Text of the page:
at least a solid start.

©       Bill Butler, permission to reprint granted without special request.


is a summary of the most important U.S. Supreme Court decisions
interpreting the income tax.   Language contained in these cases is
often cited to support propositions broader than the case’s holdings.
As any lawyer knows, any and every case can be limited to its facts and
it is vitally important to know the facts in order to determine how
broad the court’s holding is and who it affects.  This is particularly
true where the scope of a tax is at issue.

Pollock v. Farmer’s Loan & Trust Co., 157 U.S. 428 (1895) (“Pollock I”).  The first of two cases that provide hope for a priori’s.  At issue was the Constitutionality of the 1894 “Wilson Tariff Act,” imposing a tax of two percent
on the “gains, profits and income of every citizen of the United
States.”  The plaintiff in the case was Charles Pollock, a shareholder
in the company, Farmer’s Loan & Trust.  Mr. Pollock successfully
enjoined Farmer’s from paying the federal tax because the Supreme Court
held that the tax on the corporation’s profits was an unconstitutional
direct tax that required apportionment.  Is there any judge today who
would be brave enough to write this:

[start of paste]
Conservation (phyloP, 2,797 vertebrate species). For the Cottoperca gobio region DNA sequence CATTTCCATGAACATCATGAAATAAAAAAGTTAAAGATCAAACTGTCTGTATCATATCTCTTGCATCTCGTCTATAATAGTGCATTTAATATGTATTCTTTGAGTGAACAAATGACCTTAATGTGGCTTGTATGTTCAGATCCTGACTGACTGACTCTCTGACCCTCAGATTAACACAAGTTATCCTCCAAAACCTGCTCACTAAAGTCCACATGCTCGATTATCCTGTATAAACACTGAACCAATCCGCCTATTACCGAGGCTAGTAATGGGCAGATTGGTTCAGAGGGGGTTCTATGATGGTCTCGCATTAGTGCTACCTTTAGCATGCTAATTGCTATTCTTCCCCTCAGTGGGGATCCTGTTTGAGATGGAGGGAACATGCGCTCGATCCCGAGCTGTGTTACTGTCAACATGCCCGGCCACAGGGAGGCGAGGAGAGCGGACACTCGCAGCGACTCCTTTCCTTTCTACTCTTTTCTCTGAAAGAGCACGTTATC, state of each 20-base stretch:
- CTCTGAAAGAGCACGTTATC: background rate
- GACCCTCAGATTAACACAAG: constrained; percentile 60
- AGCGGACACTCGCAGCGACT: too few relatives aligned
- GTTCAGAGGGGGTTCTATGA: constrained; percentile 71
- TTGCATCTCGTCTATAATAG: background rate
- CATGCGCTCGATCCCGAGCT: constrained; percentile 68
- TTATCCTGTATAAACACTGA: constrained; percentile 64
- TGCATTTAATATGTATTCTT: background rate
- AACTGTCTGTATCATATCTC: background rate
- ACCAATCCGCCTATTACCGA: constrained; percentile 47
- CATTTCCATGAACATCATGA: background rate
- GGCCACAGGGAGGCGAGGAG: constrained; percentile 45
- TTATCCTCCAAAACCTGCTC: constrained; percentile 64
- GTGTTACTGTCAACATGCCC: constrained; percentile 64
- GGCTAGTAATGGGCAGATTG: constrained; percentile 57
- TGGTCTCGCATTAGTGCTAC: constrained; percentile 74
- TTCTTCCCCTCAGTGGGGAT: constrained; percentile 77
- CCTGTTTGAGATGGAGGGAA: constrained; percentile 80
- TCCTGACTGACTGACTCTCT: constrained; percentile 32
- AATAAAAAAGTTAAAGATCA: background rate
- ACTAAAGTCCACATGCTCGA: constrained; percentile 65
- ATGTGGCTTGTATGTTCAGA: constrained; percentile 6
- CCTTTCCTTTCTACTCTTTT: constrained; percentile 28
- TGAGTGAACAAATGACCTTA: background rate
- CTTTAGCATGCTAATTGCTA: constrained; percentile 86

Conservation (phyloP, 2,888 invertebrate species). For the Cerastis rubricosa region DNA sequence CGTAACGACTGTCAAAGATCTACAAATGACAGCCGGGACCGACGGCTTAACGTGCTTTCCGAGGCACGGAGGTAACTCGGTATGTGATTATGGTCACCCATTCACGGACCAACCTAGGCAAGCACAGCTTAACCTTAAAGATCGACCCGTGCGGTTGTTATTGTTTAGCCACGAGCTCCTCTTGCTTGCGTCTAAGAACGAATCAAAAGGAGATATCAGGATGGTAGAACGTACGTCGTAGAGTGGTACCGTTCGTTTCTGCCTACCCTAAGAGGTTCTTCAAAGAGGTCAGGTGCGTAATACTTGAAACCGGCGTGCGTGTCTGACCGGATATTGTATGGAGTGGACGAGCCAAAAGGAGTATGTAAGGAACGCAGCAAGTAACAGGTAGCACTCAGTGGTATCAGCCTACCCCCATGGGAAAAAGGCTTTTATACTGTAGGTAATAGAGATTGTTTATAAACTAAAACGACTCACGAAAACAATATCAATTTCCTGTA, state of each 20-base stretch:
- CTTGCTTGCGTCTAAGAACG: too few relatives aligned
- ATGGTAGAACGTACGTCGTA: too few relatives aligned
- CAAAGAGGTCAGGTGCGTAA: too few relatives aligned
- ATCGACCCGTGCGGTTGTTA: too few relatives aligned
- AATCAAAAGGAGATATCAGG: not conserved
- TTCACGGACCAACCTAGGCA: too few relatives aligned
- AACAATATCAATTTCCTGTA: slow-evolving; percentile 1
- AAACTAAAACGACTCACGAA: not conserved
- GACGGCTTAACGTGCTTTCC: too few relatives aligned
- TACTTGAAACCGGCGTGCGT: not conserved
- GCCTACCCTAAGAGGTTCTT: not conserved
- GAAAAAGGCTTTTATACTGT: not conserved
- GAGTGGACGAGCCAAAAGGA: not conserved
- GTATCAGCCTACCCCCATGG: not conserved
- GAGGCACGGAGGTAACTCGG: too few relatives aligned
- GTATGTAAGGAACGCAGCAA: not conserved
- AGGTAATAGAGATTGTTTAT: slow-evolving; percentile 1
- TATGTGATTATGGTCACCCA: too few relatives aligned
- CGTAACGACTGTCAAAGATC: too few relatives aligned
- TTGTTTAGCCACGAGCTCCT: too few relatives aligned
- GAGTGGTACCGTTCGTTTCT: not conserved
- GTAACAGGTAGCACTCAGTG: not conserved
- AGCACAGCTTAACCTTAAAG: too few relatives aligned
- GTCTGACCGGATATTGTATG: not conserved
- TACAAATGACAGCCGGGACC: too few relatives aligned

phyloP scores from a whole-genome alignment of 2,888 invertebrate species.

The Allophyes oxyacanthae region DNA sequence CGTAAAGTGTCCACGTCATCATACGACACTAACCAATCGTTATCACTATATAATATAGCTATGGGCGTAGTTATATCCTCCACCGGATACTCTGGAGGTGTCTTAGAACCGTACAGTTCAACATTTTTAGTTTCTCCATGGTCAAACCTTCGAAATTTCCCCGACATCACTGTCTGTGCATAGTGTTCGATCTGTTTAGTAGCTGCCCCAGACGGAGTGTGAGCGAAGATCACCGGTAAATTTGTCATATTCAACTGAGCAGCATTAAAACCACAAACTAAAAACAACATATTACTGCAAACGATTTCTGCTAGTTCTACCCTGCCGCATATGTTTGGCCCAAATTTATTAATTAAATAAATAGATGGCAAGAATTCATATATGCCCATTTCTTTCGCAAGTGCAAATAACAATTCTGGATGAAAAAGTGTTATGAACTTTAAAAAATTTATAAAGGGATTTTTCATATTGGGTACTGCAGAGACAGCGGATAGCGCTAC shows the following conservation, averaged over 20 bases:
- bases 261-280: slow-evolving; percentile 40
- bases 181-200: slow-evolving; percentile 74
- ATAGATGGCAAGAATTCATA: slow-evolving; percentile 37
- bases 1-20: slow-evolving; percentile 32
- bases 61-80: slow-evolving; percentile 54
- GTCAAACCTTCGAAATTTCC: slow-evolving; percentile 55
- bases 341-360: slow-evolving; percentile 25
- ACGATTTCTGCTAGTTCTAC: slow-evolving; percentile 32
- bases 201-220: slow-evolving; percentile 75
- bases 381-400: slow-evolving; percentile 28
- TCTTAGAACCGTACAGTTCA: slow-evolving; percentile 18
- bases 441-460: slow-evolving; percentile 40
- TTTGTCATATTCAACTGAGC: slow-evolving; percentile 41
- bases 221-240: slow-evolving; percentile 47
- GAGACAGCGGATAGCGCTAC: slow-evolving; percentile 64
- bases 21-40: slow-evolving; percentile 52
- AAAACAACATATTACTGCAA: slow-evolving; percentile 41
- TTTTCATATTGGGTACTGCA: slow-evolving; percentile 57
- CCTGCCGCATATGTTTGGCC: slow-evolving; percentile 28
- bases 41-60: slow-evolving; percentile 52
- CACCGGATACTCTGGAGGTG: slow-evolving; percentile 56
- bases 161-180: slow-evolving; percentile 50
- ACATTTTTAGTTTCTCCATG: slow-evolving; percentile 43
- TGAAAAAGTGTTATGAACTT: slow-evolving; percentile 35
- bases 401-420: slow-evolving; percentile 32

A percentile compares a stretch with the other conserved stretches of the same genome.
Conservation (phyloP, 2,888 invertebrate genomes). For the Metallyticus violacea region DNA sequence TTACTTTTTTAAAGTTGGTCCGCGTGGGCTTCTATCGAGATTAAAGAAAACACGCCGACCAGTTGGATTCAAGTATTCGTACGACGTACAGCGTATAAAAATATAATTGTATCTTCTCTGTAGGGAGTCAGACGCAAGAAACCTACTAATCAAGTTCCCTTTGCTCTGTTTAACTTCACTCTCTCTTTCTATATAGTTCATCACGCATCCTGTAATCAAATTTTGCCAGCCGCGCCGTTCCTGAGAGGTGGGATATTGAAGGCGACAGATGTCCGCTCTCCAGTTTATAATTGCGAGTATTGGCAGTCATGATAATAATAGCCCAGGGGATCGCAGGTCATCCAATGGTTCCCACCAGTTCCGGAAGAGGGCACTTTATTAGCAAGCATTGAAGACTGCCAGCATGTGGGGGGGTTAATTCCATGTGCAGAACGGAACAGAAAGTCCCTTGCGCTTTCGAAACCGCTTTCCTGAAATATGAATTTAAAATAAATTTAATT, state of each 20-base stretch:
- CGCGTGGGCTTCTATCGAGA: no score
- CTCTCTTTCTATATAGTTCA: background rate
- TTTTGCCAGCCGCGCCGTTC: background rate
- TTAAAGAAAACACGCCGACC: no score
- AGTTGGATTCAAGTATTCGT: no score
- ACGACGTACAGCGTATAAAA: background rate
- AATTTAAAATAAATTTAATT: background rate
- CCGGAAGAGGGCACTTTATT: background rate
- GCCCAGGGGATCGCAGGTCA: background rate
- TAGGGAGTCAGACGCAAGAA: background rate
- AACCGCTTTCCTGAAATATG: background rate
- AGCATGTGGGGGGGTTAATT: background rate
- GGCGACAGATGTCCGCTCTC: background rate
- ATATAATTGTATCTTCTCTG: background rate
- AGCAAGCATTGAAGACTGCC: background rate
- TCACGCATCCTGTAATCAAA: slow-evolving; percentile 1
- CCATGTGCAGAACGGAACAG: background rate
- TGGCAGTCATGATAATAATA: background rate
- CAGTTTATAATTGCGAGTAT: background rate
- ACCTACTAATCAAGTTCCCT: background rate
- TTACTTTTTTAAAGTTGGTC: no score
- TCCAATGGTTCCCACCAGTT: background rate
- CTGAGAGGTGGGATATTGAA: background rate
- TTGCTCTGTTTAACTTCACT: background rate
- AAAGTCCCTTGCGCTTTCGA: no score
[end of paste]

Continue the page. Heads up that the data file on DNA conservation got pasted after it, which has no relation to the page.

injustice and harm which must always result from overthrowing a long
and settled practice sanctioned by the decisions of this court could
not be better illustrated than by the example which this case affords.
Under the income-tax laws which prevailed in the past for many years,
and which covered every conceivable source of income…vast sums were collected from the people of the United States.  The decision here rendered announces that those sums were wrongfully taken, and thereby, it seems to me, creates a claim, in equity and good conscience, against the government for an enormous amount of money…  I say, creating a claim, because, if the government be in good conscience bound to refund that which has been taken from the citizen in violation of the constitution,
although the technical right may have disappeared by lapse of time, or
because the decisions of this court have misled the citizen to his
grievous injury, the equity endures, and will present itself to the conscience of the government..

U.S. at 637-38.   Wow.  This case also provides an excellent history of
the Constitutional debates on federal taxation and shows that all of
the Founders  respected State sovereignty and never contemplated or
agreed to a Fabian Socialist income tax.

Pollack v. Farmer’s Loan & Trust Co., 158 U.S. 601 (1895) (“Pollock II”).  Same case, same result as above, but this time the dissenting a posteriori judges provided long arguments in support of their baseless positions.

Brushaber v. Union Pacific RR Co., 240
U.S. 1 (1916).  First major case under the 1913 Code.  In this case a
shareholder of the federally supported and subsidized Union Pacific